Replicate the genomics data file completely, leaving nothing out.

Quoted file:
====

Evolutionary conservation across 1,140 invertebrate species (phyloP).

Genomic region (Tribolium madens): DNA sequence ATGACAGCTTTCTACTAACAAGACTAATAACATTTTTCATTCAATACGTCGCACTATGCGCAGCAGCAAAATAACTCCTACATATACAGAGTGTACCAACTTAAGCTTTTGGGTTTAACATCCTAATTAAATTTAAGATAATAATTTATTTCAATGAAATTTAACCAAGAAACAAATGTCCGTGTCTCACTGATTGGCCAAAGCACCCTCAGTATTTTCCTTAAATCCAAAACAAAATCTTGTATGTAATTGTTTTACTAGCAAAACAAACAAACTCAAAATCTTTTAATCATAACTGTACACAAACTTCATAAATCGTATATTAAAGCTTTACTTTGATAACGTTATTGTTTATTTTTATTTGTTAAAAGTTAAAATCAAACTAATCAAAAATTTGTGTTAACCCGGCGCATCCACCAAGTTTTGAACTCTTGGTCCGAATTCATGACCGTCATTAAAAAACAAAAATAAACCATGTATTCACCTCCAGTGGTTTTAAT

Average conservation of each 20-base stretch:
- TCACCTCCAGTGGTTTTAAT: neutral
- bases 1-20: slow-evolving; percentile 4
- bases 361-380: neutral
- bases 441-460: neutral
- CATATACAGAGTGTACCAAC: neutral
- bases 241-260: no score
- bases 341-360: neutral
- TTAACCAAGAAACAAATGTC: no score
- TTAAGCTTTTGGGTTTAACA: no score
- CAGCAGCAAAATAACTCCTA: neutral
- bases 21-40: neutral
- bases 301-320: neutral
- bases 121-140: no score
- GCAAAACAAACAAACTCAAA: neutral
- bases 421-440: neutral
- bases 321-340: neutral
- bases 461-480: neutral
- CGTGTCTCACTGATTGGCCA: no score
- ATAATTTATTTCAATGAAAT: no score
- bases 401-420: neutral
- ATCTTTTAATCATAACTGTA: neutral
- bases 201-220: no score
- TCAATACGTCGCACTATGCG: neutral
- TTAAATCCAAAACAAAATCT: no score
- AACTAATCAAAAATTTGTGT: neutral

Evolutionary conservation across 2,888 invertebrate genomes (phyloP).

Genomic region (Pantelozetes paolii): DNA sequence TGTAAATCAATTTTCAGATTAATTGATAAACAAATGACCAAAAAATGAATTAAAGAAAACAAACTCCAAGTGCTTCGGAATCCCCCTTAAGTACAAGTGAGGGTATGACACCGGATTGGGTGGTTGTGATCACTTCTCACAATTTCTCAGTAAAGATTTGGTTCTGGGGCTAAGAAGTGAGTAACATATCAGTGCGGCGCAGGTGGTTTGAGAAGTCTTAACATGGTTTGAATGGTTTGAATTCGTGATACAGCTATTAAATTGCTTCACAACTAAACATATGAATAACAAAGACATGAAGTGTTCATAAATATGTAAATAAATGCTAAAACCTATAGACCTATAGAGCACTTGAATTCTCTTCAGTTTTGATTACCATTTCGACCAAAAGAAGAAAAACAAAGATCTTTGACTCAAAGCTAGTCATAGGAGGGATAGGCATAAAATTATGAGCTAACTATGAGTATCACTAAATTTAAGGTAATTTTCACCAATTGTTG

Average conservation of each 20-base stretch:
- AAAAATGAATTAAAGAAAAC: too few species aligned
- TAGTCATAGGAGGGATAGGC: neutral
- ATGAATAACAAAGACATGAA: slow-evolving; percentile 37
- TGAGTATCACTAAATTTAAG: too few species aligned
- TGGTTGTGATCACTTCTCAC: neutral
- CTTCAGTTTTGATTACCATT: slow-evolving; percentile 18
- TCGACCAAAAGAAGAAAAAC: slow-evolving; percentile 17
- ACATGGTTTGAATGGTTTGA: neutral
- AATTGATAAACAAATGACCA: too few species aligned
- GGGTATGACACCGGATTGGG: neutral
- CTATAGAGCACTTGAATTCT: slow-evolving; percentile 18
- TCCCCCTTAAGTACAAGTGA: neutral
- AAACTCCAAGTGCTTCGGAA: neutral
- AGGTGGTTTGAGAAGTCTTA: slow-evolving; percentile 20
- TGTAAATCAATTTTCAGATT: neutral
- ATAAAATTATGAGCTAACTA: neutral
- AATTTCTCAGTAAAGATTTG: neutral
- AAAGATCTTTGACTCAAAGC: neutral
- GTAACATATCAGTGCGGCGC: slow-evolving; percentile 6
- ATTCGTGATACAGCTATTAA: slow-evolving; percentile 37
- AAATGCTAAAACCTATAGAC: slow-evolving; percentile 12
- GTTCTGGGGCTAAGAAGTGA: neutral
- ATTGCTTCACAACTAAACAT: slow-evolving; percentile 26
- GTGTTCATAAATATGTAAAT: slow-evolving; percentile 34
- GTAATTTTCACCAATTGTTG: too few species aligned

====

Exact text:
Evolutionary conservation across 1,140 invertebrate species (phyloP).

Genomic region (Tribolium madens): DNA sequence ATGACAGCTTTCTACTAACAAGACTAATAACATTTTTCATTCAATACGTCGCACTATGCGCAGCAGCAAAATAACTCCTACATATACAGAGTGTACCAACTTAAGCTTTTGGGTTTAACATCCTAATTAAATTTAAGATAATAATTTATTTCAATGAAATTTAACCAAGAAACAAATGTCCGTGTCTCACTGATTGGCCAAAGCACCCTCAGTATTTTCCTTAAATCCAAAACAAAATCTTGTATGTAATTGTTTTACTAGCAAAACAAACAAACTCAAAATCTTTTAATCATAACTGTACACAAACTTCATAAATCGTATATTAAAGCTTTACTTTGATAACGTTATTGTTTATTTTTATTTGTTAAAAGTTAAAATCAAACTAATCAAAAATTTGTGTTAACCCGGCGCATCCACCAAGTTTTGAACTCTTGGTCCGAATTCATGACCGTCATTAAAAAACAAAAATAAACCATGTATTCACCTCCAGTGGTTTTAAT

Average conservation of each 20-base stretch:
- TCACCTCCAGTGGTTTTAAT: neutral
- bases 1-20: slow-evolving; percentile 4
- bases 361-380: neutral
- bases 441-460: neutral
- CATATACAGAGTGTACCAAC: neutral
- bases 241-260: no score
- bases 341-360: neutral
- TTAACCAAGAAACAAATGTC: no score
- TTAAGCTTTTGGGTTTAACA: no score
- CAGCAGCAAAATAACTCCTA: neutral
- bases 21-40: neutral
- bases 301-320: neutral
- bases 121-140: no score
- GCAAAACAAACAAACTCAAA: neutral
- bases 421-440: neutral
- bases 321-340: neutral
- bases 461-480: neutral
- CGTGTCTCACTGATTGGCCA: no score
- ATAATTTATTTCAATGAAAT: no score
- bases 401-420: neutral
- ATCTTTTAATCATAACTGTA: neutral
- bases 201-220: no score
- TCAATACGTCGCACTATGCG: neutral
- TTAAATCCAAAACAAAATCT: no score
- AACTAATCAAAAATTTGTGT: neutral

Evolutionary conservation across 2,888 invertebrate genomes (phyloP).

Genomic region (Pantelozetes paolii): DNA sequence TGTAAATCAATTTTCAGATTAATTGATAAACAAATGACCAAAAAATGAATTAAAGAAAACAAACTCCAAGTGCTTCGGAATCCCCCTTAAGTACAAGTGAGGGTATGACACCGGATTGGGTGGTTGTGATCACTTCTCACAATTTCTCAGTAAAGATTTGGTTCTGGGGCTAAGAAGTGAGTAACATATCAGTGCGGCGCAGGTGGTTTGAGAAGTCTTAACATGGTTTGAATGGTTTGAATTCGTGATACAGCTATTAAATTGCTTCACAACTAAACATATGAATAACAAAGACATGAAGTGTTCATAAATATGTAAATAAATGCTAAAACCTATAGACCTATAGAGCACTTGAATTCTCTTCAGTTTTGATTACCATTTCGACCAAAAGAAGAAAAACAAAGATCTTTGACTCAAAGCTAGTCATAGGAGGGATAGGCATAAAATTATGAGCTAACTATGAGTATCACTAAATTTAAGGTAATTTTCACCAATTGTTG

Average conservation of each 20-base stretch:
- AAAAATGAATTAAAGAAAAC: too few species aligned
- TAGTCATAGGAGGGATAGGC: neutral
- ATGAATAACAAAGACATGAA: slow-evolving; percentile 37
- TGAGTATCACTAAATTTAAG: too few species aligned
- TGGTTGTGATCACTTCTCAC: neutral
- CTTCAGTTTTGATTACCATT: slow-evolving; percentile 18
- TCGACCAAAAGAAGAAAAAC: slow-evolving; percentile 17
- ACATGGTTTGAATGGTTTGA: neutral
- AATTGATAAACAAATGACCA: too few species aligned
- GGGTATGACACCGGATTGGG: neutral
- CTATAGAGCACTTGAATTCT: slow-evolving; percentile 18
- TCCCCCTTAAGTACAAGTGA: neutral
- AAACTCCAAGTGCTTCGGAA: neutral
- AGGTGGTTTGAGAAGTCTTA: slow-evolving; percentile 20
- TGTAAATCAATTTTCAGATT: neutral
- ATAAAATTATGAGCTAACTA: neutral
- AATTTCTCAGTAAAGATTTG: neutral
- AAAGATCTTTGACTCAAAGC: neutral
- GTAACATATCAGTGCGGCGC: slow-evolving; percentile 6
- ATTCGTGATACAGCTATTAA: slow-evolving; percentile 37
- AAATGCTAAAACCTATAGAC: slow-evolving; percentile 12
- GTTCTGGGGCTAAGAAGTGA: neutral
- ATTGCTTCACAACTAAACAT: slow-evolving; percentile 26
- GTGTTCATAAATATGTAAAT: slow-evolving; percentile 34
- GTAATTTTCACCAATTGTTG: too few species aligned